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Tuesday, March 28, 2006

Shoe Haute Couture : Designer or architect?




The average woman in Britain spends approximately £31,680 on shoes in a lifetime and that amount has risen by 34.3 per cent since 2001. Shoe designers are the new doyennes of the fashion world and shoes are object d’art.



Tamara Mellon former accessories editor of Vogue saw a window of opportunity a decade or more ago and borrowed £150,000 from her father to buy a 50 per cent stake in Jimmy Choo. Mellon is the daughter of Tommy Yeardye, the co-founder of Vidal Sassoon.



Jimmy Choo was a little-known niche couture designer based in Hackney, East London. Choo was a graduate of the influential Cordwainers College had been making shoes for a select clientele, including the Princess of Wales. In the time Mellon joined the company, Jimmy Choo had gone from an individual's name to a brand that carries phenomenal currency. Despite the fiscal success it was reported Choo and Mellon stopped speaking after Mellon negotiated a deal with Equinox Luxury Holdings Ltd, in 2001 to buy out Jimmy Choo. Now the designer holds no stake in the global business, aside from the Jimmy Choo Couture range, for which he works under license.



Jimmy Choo is now a name that trips easily from most fashion-conscious women's lips and the company is worth a staggering £101 million. The brand has been made covetable on a grand scale, thanks to the high quality of design of Sandra Choi, (Jimmy Choo's niece). There are 30 Jimmy Choo boutiques across the world at present.



Another London based shoe designer Olivia Morris has picked up an impressive celebrity clientele for her creations. Kate Moss, Madonna, Demi Moore and Dita von Tees all have shoes designed by Morris. The power of celebrity to sell shows well recognised with major fashion houses using well-known supermodels on their billboards.



But some designers like Manolo Blahnik prefer not to advertise or even stage shows for new collections. What sells his shoes is word of mouth granted usually from one A-lister to another but his craftsmanship is the selling point. Blahnik carves each heel himself; first on the machine and then manually with a file and chisel, until the prototype is exactly as he wants it to be. Like several others Manolo Blahnik studied literature and architecture at the university of Geneva in the 1960s before becoming a shoe designer.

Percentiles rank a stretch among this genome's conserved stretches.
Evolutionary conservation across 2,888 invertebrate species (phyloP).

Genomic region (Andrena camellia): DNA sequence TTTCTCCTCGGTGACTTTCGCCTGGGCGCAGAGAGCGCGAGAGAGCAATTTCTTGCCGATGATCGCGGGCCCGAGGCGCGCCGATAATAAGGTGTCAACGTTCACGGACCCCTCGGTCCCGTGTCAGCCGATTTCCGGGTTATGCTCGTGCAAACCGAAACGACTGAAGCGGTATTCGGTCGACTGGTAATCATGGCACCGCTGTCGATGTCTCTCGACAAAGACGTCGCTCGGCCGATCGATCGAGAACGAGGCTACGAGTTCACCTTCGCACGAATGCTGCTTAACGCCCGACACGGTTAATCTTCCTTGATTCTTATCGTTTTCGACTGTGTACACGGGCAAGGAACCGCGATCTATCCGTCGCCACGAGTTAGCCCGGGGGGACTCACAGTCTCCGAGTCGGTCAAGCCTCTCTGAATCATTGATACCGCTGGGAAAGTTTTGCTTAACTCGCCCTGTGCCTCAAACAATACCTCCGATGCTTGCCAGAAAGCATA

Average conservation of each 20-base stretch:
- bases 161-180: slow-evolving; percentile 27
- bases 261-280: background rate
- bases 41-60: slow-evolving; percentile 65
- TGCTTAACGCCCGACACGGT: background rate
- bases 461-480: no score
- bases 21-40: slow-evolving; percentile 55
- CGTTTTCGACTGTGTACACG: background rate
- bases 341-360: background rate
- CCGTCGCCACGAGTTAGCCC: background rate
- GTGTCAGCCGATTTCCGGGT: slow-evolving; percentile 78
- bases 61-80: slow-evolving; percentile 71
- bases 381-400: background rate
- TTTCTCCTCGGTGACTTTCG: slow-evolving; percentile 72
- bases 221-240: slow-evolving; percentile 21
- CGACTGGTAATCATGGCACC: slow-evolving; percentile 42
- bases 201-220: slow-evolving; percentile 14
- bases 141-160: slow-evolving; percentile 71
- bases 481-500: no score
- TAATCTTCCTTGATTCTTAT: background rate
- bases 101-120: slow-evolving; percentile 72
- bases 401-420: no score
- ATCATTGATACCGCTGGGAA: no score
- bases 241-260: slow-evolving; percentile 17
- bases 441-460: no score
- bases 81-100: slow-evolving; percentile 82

So too did French shoe designer Robert Clergerie who trained as an architect before starting work at Charles Jourdan in 1971 and setting up his eponymous French label in 1981.



Bermondsey-based company United Nude is a living example of the synergy that exists between footwear and architecture. Founded by Dutch architect Rem D Koolhaas (the nephew of architect Rem Koolhaas) and Galahad Clark (scion of the Somerset-based shoe company), United Nude was built on a single, ultra modern shoe that offers two heights but dispenses with a traditional heel.



The Mobius was released in March 2003 and still figures in the collection. A conceptual shoe, it is constructed from a single strip that is sole, heel, foot bed and upper.



Another emerging shoe designer with an architectural background is Milan-based Max Kibardin. In 1993 the designer won a scholarship to Bratsk University of Industry where he specialised in economics and management in building constructions.



London-based Nicholas Kirkwood, is currently being fêted by Bergdorf Goodman in New York and Harrods in London for his clean, structured lines. The young shoe designer cites sculpture and architecture together with the work by Anish Kapoor and Donald Juddas as his inspiration.



He believes shoe heels have an important physical function to fulfill which requires the knowledge of architecture.



Italian luxury shoe label Sergio Rossi, by contrast, is a stalwart when it comes to stilettos. However, since Edmundo Castillo (who previously had his own New York-based shoe label) was appointed creative director in 2004, he has indulged an interest in architecture. One of Castillo's favourite styles was inspired by the art nouveau movement.

Reviewed 9/01/2017

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